NEW planning rules have been adopted meaning town centre developments in Christchurch no longer need to provide car parking.
BCP Council councillors have approved a new policy document, including Bournemouth and Poole, that relaxes requirements on developers, in a bid to encourage more building in central areas, writes Josh Wright of the Local Democracy Reporting Service.
The move was made despite concerns that it will exacerbate parking problems in some of the most congested parts of the conurbation.
The supplementary policy document (SPD) has been put together to replace three existing versions the council inherited when it was formed in 2019.
It introduces a new zonal approach to planning rules with developments in some town centre areas no longer needing to provide any car parking.
The policy also brings in a requirement for all new houses and bungalows to provide electric car charging facilities.
The parking rules were introduced following concerns developers were being dissuaded by the cost of having to provide spaces for would-be residents.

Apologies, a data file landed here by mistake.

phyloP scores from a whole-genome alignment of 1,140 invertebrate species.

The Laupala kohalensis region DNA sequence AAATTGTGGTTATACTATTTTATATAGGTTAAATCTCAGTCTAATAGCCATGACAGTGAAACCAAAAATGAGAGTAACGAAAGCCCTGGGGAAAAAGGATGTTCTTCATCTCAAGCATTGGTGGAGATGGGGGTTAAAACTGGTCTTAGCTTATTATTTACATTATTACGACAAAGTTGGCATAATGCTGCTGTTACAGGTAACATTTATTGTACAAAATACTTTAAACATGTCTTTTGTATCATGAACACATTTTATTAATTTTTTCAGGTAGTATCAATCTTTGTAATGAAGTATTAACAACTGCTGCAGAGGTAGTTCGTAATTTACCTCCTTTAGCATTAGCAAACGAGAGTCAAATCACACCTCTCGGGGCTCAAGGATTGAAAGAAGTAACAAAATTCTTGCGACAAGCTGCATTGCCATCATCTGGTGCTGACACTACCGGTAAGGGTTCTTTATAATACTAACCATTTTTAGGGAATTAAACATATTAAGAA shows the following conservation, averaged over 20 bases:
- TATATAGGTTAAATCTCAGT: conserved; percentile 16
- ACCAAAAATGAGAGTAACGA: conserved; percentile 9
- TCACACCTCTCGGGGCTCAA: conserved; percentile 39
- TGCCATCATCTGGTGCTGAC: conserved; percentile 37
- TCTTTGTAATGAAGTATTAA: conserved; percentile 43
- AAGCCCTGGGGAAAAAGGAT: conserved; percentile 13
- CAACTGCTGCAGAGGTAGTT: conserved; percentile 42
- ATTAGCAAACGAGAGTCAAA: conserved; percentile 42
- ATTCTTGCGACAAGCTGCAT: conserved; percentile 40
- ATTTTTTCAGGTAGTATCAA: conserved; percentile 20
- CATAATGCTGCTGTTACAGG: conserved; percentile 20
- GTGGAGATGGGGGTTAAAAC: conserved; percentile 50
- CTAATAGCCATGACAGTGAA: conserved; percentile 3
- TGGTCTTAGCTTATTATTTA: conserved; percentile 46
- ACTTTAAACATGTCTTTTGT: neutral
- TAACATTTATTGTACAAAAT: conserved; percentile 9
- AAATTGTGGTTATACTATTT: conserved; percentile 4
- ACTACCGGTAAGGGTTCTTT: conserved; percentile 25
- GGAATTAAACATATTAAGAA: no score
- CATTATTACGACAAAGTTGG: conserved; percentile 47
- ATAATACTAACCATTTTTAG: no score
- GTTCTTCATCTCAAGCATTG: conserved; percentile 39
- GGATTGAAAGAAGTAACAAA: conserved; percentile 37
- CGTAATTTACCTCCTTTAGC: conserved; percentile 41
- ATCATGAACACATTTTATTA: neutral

But the changes have drawn some criticism, including from planning committee member Cllr Stephen Bartlett. Speaking at last week’s full council meeting, he called on the adoption to be halted, saying it was “not policy compliant”.
He referred to the requirement in the National Planning Framework, which necessitates improvements to parking safety and quality. He also questioned how disabled people would be accommodated in these developments.
“I have been on the planning committee for six years and I have only heard complaints that the minimum parking provision is insufficient, and I have never heard anyone suggest that there should be less, or even nil, until now,” he added.
“If this SPD is adopted I believe residents will be furious when they realise the implications and negative impact this will have for them.”
Concerns were also raised that public transport was not good enough to replace cars.
But BCP Council’s cabinet member for transport, Cllr Mike Greene, said similar rules used elsewhere had worked.
“We are not the first place in the country to be doing this,” he said. “This is widespread and is effective.
“There are many people who would like to buy a property at a cheaper price and accept that they will not be having a car.”
He said this policy would increase the number of people using public transport, providing a “captive audience” to bus companies making more routes viable.
A vote to adopt the new document was supported by 53 votes to eight.